Day 31-32: Yogyakarta and Bandung

Yogyakarta (pronounced Jogjakarta) is the arts and cultural heart of Java. It is a sultanate and the Sultan Hamengkubuwono X still lives at the Royal Palace or Kraton.

From a TripSavvy article: “The city itself grew out from the Kraton since its founding, and today the palace serves many functions: the home of the Sultan, a center for Javanese performing arts, and a living museum that glorifies both contemporary Indonesian history and the royal line of Yogyakarta.”

“Visitors expecting grandeur on the scale of the Vatican or the Buckingham Palace will be disappointed – the low-slung buildings in the Kraton do not inspire much awe. But every building, artifact and artwork holds deep significance for the Sultanate …”

The Yogyarkarta Kraton

The Kraton had a lot of old photos of the sultan’s life and his possessions. And as the article mentions, the palace is underwhelming but interesting.

There are daily performances at the Kraton and we came on a day where they were performing gamelan. It was surprising to see so many female musicians as I’ve only ever seen a mostly male ensemble. Have a listen by playing the video below.

After visiting the Kraton, we hopped on a becak to get around. It was a good way to feel part of the scenery instead of feeling closed off in a taxi. Since there’s really only room for two people in a becak (although we have seen three people and their shopping), we took two of them.

All manner of transport shared the road.
Including this horse and cart.
Elina enjoying the ride.

Wayang kulit (shadown puppets)

Within the walls of the Kraton complex are many artists and performers. We visited a wayan kulit (shadow puppet) maker.

This man thoroughly explained the different meanings and significance of each part of the puppet’s design. It was quite complex but overall it sounded to me like there had to be a balance between good and bad, vice and virtue, male and female to create harmony in life and the universe.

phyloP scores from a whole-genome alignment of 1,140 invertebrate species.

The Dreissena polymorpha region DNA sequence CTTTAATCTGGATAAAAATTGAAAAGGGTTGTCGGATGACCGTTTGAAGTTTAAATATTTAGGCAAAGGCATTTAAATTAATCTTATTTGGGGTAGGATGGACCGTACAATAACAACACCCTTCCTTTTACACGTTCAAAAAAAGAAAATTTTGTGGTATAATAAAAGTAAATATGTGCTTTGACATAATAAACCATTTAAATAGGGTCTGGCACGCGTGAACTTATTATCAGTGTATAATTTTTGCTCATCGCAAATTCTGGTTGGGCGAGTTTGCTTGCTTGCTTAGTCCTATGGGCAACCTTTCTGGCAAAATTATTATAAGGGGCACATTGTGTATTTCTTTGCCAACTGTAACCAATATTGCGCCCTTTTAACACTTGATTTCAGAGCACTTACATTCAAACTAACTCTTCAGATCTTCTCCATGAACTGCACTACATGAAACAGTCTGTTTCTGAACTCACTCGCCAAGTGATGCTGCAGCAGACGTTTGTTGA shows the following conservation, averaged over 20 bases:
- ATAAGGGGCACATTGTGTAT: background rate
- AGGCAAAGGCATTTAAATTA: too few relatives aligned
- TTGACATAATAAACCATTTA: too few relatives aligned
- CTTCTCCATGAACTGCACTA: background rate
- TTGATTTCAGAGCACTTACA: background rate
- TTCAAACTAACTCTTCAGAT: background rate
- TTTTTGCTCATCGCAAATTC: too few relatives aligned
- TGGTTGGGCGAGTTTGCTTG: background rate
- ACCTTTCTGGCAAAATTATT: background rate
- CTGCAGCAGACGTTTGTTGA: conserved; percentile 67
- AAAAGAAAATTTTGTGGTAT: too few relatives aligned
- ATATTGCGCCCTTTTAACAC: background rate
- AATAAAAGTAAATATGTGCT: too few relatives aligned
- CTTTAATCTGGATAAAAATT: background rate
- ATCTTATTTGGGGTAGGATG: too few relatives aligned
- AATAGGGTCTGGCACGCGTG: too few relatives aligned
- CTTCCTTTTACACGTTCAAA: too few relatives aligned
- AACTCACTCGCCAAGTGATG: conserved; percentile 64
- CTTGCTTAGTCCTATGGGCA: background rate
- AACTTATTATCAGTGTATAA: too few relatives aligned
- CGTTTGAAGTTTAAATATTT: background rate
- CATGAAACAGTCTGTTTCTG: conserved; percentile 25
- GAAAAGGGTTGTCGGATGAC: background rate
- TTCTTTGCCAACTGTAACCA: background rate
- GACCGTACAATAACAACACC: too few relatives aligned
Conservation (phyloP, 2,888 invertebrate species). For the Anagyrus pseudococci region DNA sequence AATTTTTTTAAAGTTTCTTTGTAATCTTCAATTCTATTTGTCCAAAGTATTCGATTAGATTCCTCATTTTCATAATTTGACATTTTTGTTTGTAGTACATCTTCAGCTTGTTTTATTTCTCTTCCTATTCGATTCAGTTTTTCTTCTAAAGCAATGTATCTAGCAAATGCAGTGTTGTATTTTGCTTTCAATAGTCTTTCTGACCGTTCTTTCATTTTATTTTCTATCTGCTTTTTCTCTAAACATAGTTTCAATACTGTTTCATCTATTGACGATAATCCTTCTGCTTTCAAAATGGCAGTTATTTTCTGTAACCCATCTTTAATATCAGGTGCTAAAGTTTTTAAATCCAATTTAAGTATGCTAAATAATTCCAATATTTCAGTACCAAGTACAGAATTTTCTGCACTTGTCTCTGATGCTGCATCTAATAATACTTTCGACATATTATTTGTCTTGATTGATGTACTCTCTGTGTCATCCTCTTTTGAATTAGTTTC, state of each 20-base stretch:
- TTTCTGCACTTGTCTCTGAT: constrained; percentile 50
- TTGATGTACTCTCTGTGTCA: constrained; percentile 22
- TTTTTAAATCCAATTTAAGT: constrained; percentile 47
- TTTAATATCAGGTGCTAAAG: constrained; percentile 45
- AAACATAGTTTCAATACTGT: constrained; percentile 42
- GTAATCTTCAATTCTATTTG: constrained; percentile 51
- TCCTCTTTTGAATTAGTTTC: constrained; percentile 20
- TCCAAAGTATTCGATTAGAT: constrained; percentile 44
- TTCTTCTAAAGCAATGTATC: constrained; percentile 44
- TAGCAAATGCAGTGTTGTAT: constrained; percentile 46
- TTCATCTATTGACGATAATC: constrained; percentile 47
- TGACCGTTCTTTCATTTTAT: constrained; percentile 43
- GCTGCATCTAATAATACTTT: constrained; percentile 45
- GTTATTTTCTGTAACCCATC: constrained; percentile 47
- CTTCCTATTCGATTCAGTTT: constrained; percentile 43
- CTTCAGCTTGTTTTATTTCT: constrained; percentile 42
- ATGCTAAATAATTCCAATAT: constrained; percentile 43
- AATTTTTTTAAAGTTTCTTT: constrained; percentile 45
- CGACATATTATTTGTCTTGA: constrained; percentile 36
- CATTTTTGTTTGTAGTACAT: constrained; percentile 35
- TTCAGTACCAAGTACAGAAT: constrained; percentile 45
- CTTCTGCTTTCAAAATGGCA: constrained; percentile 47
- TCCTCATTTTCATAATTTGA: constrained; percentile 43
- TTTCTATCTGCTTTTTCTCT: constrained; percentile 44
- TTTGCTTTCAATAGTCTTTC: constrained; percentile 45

Wayan kulit is most often made of water buffalo leather.
These puppets are made of wood and cloth.
We fell in love with this Tree of Life wayang kulit and bought it directly from the artist. He explained that you have to practice doing other puppets first for several years (13 years in his case) before attempting the Tree of Life design.

Mt Merapi volcano

Mt Merapi is a mere 30km from Yogyakarta. The last violent eruption by the volcano killed 353 people in 2010. Merapi is the most active volcano in Indonesia, regularly erupting since 1548. So of course we went to have a closer look.

We left pretty early in the morning and travelled in a jeep over a very rocky, black road riddled with huge craters where lava once flowed, in the hopes of seeing the sun rise over Mt Merapi.

But it wasn’t to be. The night before it had rained and in the morning, it was drizzling and cold and clouds covered the view of the volcano.

I’m sure this sign means something like: “Warning, volcano can erupt at any time. Do not park here.”